1 Answer | Add Yours
I think that one of the most significant social implications that comes out of Zaslow's article is the idea that there is fundamental collision between the way this current generation going to work has been raised and the reality of the workplace in which they enter. Zaslow's point is that this current generation of millennials who are entering the workforce have been the benefactors and recipients of praise to no end. This particular group has become what Zaslow refers to as "narcissistic praise-junkies." The challenge is that they enter a workforce that is particularly devoid of praise. In fact, the workplace they enter is difficult, cold, and fairly harsh. While corporations have hired "praise consultants," the reality is that the method by which the modern workers enter, armed with their constant and consistent praise from the earliest of ages, is not something reciprocated in the workplace setting. The harsh realities of what work is represents ends in which there is little opportunity to validate their own past experiences. This results in challenging inter-work situations, as with challenges in "basking in other people's glories," as well as a challenge with the fundamental nature of the workplace where economic reality determines most, if not all, of being. The collision between the need to feel special and appreciated and a work setting that fails to function in this manner can result in a variety of conditions in people, one of the most important being the embodiment of fundamental misery because what exists in the subjective is nowhere near replicated in the external.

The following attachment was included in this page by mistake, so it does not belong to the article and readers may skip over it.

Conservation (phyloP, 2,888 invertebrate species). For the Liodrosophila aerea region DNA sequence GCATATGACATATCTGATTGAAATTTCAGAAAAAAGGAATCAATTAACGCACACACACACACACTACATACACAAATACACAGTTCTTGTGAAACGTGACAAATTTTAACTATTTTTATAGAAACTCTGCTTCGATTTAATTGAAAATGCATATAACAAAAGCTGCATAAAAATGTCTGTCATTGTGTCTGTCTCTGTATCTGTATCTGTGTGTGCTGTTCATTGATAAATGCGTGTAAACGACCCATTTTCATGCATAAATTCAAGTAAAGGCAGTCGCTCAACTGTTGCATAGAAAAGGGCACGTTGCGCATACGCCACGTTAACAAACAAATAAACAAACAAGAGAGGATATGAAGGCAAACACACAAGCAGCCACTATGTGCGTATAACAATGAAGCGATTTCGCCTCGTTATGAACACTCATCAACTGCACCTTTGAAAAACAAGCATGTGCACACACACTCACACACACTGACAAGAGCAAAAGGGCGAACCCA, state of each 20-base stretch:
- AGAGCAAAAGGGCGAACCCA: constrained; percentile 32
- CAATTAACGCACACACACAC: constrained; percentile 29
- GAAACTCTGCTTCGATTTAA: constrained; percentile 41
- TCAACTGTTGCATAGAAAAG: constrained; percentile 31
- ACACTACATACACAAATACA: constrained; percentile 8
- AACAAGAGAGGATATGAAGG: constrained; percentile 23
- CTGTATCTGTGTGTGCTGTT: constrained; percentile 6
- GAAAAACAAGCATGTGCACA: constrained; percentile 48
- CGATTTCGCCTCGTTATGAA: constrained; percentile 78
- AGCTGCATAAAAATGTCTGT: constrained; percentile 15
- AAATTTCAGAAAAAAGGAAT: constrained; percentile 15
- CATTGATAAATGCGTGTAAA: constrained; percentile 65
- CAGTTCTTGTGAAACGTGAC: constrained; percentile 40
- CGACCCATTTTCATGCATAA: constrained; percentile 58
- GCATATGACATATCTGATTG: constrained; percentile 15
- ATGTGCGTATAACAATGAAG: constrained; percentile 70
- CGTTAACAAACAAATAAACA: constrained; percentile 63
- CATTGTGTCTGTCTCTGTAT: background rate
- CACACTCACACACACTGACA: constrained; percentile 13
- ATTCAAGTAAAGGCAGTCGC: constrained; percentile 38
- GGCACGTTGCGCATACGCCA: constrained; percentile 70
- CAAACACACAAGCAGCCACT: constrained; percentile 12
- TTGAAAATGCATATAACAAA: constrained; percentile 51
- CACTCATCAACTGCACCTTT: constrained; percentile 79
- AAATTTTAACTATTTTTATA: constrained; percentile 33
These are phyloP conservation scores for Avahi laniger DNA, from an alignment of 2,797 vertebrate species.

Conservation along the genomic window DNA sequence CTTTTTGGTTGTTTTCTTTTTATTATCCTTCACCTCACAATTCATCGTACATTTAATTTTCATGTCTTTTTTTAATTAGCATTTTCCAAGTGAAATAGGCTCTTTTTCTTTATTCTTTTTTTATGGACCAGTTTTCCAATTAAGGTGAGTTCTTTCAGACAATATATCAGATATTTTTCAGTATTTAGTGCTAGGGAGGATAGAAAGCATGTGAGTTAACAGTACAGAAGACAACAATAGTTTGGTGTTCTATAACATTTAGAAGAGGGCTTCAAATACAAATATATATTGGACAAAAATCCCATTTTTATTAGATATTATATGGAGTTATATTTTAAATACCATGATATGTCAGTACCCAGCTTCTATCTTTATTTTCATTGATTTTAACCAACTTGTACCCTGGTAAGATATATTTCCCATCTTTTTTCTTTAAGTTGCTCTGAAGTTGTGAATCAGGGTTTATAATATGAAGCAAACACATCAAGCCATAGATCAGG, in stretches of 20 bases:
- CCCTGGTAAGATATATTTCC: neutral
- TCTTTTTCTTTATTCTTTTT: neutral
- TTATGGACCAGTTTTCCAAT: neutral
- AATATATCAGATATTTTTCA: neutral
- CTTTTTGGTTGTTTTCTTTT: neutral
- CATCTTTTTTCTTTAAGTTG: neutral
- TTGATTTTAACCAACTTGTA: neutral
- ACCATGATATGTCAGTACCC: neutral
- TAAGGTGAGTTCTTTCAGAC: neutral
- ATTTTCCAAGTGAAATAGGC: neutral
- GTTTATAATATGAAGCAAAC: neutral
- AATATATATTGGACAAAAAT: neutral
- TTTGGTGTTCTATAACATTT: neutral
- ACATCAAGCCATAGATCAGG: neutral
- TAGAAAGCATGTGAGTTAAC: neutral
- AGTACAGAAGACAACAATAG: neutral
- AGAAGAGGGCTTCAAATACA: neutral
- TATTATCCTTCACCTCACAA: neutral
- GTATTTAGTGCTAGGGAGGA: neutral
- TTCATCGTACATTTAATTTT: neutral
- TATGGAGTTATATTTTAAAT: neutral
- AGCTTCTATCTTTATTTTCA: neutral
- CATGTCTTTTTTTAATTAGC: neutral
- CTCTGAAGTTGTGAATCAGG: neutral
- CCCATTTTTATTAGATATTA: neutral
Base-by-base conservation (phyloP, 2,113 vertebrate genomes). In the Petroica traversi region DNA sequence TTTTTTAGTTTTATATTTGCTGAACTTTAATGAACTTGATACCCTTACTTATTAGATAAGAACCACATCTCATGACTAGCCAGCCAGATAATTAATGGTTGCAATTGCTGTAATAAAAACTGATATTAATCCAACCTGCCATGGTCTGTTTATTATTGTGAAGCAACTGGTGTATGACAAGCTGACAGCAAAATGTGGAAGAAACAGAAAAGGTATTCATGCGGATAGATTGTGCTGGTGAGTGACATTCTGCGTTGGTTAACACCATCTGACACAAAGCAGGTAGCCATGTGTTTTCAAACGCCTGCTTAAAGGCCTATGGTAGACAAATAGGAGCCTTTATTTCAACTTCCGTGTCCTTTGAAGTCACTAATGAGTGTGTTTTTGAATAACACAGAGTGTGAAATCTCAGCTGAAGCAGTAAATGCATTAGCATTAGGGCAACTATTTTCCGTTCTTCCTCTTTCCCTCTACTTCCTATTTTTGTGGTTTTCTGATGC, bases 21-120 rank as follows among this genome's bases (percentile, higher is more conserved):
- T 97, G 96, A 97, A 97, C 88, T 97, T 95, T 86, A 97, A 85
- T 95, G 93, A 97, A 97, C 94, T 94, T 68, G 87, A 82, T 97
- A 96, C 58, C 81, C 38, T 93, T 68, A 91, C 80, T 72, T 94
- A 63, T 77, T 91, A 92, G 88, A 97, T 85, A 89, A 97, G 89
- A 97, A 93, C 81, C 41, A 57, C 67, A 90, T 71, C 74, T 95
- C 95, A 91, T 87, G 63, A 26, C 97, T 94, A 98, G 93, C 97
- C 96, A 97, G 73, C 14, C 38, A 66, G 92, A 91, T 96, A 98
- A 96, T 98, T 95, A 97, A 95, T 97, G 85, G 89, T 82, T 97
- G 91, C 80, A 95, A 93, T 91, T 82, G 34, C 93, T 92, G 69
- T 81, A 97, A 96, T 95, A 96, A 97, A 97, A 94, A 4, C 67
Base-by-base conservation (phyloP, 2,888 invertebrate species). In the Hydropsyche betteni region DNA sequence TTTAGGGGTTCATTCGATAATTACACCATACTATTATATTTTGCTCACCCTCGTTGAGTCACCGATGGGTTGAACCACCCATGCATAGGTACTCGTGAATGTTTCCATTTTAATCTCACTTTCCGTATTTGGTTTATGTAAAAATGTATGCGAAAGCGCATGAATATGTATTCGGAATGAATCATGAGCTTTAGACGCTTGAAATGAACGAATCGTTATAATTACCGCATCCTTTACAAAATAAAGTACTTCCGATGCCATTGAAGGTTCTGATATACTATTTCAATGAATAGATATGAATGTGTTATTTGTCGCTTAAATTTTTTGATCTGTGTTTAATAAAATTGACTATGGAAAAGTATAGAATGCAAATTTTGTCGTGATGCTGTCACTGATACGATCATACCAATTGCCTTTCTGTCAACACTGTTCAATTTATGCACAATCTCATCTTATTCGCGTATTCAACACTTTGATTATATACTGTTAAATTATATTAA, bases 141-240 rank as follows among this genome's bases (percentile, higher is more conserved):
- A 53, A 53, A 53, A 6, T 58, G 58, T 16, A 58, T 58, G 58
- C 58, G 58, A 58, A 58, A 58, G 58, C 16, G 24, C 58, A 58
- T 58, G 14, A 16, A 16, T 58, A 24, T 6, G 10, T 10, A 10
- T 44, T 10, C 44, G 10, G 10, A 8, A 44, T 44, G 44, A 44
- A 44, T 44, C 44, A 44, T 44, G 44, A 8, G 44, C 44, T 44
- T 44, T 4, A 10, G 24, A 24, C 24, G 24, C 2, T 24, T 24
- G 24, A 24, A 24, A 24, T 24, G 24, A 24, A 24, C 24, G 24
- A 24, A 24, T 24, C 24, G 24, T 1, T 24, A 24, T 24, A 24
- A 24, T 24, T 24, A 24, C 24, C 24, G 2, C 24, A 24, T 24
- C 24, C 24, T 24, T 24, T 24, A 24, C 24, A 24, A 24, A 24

We’ve answered 288,128 questions. We can answer yours, too.Ask a question